How Many Wind Turbines Would Power the UK?
Exciting times are here for renewable energy and wind power in the UK.
Electricity generated from wind power in the UK increased by 715% from 2009 to 2020 and this is only set to increase into the future, with wind power generating more electricity than nuclear in 2018 for the first time in the UK. Since then, electricity generation in the UK from wind power has also overtaken gas for the first time with a third of the UK’s electricity coming from wind in the first three months of 2023.
In 2020, the UK government announced its ten-point plan for a green recovery following the pandemic. First on the agenda is big plans to quadruple offshore wind capacity by 2030. As so, these ‘firsts’ are expected to continue long into the future as the country transitions to more renewable forms of electricity generation.
Here is an overview of where the UK is now and how we need to advance our efforts in wind power to reach this ambitious target.
How much energy is generated by wind power in the UK?
According to National Grid, 2020 was the “greenest year on record” for Britain with record high levels of wind energy being produced. If you’d like more information on the National Grid take a look here.
The UK currently produces over 75 million MWh/p.a. each year from wind energy (enough to power over 20 million homes each year). This energy comes from a mixture of onshore and offshore wind turbines and reduces CO2 emissions by over 32 million tonnes every year. Britain is already the world leader in offshore wind, with more installed capacity than any other country, harnessing the wind power that the UK seas are well placed to produce with the cost of offshore wind power falling by two thirds in the last 5 years.
In the second quarter of 2022, renewable energy accounted for 38.6% of energy generated, 1.3 percentage points higher than the same period in 2021. Of the rises in energy capacity, offshore wind saw the greatest increase of 23% (2.4GW). These advances are helped by the operation of the Hornsea Two project, the world’s largest wind farm that can power 1.4 million homes.
Why is wind energy important?
Climate change is high on the priority list for world leaders and has attracted substantial public interest in recent years. Renewable energy sources like wind power are important for transitioning the UK into a green future and helping to reach the target of Net Zero greenhouse gas emissions by 2050. As more wind farms are being built, wind energy is becoming a more cost-effective way to switch to renewable energy and reduce the UK’s environmental impact.
How many wind turbines would be required to power the UK?
UK electricity consumption averages out at around 50GW capacity over the year with peak power demand reaching 60GW during the winter. This means the UK would need 7000 large wind turbines to power the whole country. If there were 50 turbines per wind farm, 140 large wind farms would be required to home enough turbines to power the UK. That equates to quadrupling the current number of existing wind farms, which would require a further £50 billion investment from the private and public sector.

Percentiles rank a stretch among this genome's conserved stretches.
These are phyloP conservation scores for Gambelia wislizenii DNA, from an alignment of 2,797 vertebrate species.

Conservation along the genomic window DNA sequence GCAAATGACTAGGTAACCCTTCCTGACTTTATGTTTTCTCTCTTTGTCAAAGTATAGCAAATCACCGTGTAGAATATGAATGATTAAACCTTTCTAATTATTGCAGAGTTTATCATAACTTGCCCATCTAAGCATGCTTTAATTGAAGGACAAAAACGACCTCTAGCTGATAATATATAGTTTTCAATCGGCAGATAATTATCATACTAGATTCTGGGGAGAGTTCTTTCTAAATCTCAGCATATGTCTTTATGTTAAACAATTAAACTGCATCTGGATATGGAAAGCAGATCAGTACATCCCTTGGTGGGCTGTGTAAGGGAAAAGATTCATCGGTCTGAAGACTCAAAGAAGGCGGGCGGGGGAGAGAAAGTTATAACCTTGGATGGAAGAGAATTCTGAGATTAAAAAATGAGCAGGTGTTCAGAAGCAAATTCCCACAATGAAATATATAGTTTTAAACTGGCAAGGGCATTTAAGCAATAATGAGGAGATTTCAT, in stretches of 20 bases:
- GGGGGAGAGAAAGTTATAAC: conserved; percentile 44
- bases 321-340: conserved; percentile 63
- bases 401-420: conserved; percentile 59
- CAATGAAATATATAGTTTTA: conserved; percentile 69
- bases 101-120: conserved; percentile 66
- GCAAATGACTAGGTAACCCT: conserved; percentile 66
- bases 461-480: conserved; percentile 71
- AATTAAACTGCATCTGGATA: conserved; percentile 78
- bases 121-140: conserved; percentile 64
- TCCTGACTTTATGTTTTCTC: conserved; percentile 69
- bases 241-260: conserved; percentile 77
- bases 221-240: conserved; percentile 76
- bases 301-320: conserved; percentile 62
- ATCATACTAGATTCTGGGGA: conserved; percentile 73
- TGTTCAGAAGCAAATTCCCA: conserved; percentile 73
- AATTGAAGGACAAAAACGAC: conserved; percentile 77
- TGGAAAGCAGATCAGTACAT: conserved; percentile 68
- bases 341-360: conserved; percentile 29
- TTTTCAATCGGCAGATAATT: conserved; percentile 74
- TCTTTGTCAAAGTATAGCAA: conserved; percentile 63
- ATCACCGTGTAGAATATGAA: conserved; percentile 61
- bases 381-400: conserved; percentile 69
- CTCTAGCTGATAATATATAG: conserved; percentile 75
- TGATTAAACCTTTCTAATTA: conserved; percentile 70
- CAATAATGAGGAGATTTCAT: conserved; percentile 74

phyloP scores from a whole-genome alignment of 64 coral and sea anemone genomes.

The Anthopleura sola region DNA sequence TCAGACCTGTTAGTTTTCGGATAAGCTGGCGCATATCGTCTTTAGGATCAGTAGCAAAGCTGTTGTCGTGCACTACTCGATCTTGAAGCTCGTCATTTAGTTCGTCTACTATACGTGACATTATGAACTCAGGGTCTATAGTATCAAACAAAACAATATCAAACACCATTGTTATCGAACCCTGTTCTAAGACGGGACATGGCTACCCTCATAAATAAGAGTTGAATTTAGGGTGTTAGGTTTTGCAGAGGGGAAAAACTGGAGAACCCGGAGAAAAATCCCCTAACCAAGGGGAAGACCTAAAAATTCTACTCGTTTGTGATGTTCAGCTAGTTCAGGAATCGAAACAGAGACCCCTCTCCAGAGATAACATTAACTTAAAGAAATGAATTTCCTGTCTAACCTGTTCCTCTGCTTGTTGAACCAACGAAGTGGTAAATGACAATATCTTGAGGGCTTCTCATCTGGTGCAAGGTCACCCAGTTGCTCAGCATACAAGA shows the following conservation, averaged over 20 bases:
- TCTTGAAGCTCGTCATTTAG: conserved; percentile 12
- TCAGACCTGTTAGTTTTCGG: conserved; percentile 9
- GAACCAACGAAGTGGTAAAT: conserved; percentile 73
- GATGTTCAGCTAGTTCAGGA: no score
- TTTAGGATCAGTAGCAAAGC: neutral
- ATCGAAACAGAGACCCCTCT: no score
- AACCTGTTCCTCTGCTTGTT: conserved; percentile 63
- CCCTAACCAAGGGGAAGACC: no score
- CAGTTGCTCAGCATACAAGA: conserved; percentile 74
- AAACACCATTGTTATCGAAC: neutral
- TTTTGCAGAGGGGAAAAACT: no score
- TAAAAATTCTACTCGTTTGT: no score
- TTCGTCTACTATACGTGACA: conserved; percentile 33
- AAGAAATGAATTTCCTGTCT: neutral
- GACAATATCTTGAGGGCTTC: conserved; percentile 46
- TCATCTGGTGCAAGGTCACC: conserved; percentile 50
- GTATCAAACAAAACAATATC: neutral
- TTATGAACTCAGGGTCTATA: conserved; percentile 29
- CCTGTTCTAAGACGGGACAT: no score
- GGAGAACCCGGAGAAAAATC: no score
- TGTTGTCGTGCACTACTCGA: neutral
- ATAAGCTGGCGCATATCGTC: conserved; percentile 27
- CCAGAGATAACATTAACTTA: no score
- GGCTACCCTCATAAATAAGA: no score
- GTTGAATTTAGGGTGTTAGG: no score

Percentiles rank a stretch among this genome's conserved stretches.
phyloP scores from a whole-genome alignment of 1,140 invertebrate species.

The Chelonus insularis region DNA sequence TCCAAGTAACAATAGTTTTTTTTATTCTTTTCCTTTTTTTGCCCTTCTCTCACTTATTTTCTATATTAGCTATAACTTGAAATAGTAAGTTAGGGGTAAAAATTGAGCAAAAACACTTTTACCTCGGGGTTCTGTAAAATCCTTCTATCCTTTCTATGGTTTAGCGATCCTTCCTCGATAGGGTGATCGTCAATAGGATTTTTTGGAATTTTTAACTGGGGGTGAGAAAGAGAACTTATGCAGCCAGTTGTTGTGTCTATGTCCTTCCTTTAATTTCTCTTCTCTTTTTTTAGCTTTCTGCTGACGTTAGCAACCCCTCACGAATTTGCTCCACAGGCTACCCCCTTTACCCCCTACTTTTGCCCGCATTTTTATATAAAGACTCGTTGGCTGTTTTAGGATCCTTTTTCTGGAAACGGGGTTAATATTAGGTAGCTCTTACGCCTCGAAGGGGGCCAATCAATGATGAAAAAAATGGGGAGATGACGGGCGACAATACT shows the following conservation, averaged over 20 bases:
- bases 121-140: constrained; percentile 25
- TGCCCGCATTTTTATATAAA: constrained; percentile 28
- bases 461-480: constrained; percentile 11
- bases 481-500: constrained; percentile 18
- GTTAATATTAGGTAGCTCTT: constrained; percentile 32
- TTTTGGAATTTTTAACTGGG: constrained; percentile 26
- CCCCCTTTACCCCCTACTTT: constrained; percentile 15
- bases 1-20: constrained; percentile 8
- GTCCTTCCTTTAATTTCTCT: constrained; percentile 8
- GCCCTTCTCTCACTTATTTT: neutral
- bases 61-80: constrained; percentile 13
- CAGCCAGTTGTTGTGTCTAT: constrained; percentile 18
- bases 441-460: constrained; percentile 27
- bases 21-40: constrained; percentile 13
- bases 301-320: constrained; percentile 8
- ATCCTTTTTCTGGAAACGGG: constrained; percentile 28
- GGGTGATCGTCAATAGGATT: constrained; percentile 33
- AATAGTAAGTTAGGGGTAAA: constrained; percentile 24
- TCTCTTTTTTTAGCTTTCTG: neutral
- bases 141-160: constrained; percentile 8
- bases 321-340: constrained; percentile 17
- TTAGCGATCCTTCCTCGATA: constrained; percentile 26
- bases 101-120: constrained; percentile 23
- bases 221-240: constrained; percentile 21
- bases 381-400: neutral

For the UK to reach this target by 2030, we would need to install 5 turbines a week this decade. In the past 10 years, capacity of the UK’s offshore turbines has grown from 1GW to 10GW at the start of 2020. Investment is expected to rapidly increase as climate targets come under more scrutiny from the public and media, putting pressure on businesses and world leaders to take action. On top of this, producing wind energy has come down significantly in cost to make it a more appealing investment to energy producers.
Business activity in the wind energy sector
The offshore and onshore wind sectors brought in nearly £6 billion of revenue in 2019. There has been a significant increase of employment within the offshore wind sector in 2019 compared to 2015 with now over 7,200 full-time employees. Employment in onshore wind has remained consistent over the same period with a total of 4,400 employees in 2019.
Orsted have taken drastic action in recent years to accelerate the transition to green energy, particularly in offshore and onshore wind energy. On 31st December 2020, the Hornsea 3 project was approved to create another windfarm that once completed will provide enough energy to power over 2 million homes. As more companies try to achieve Net Zero, we expect projects such as the Hornsea wind farms to become cheaper and attract more businesses to invest in sustainable solutions.
Our thoughts on the future of wind energy
Wind energy is clearly going to be the driving force for renewable growth into the future, in particular offshore wind. While the UK is making steps in the right direction, if it is to meet its ambitious target of quadrupling its offshore wind energy by 2030, actions need to be taken to accelerate the UK into a green revolution.
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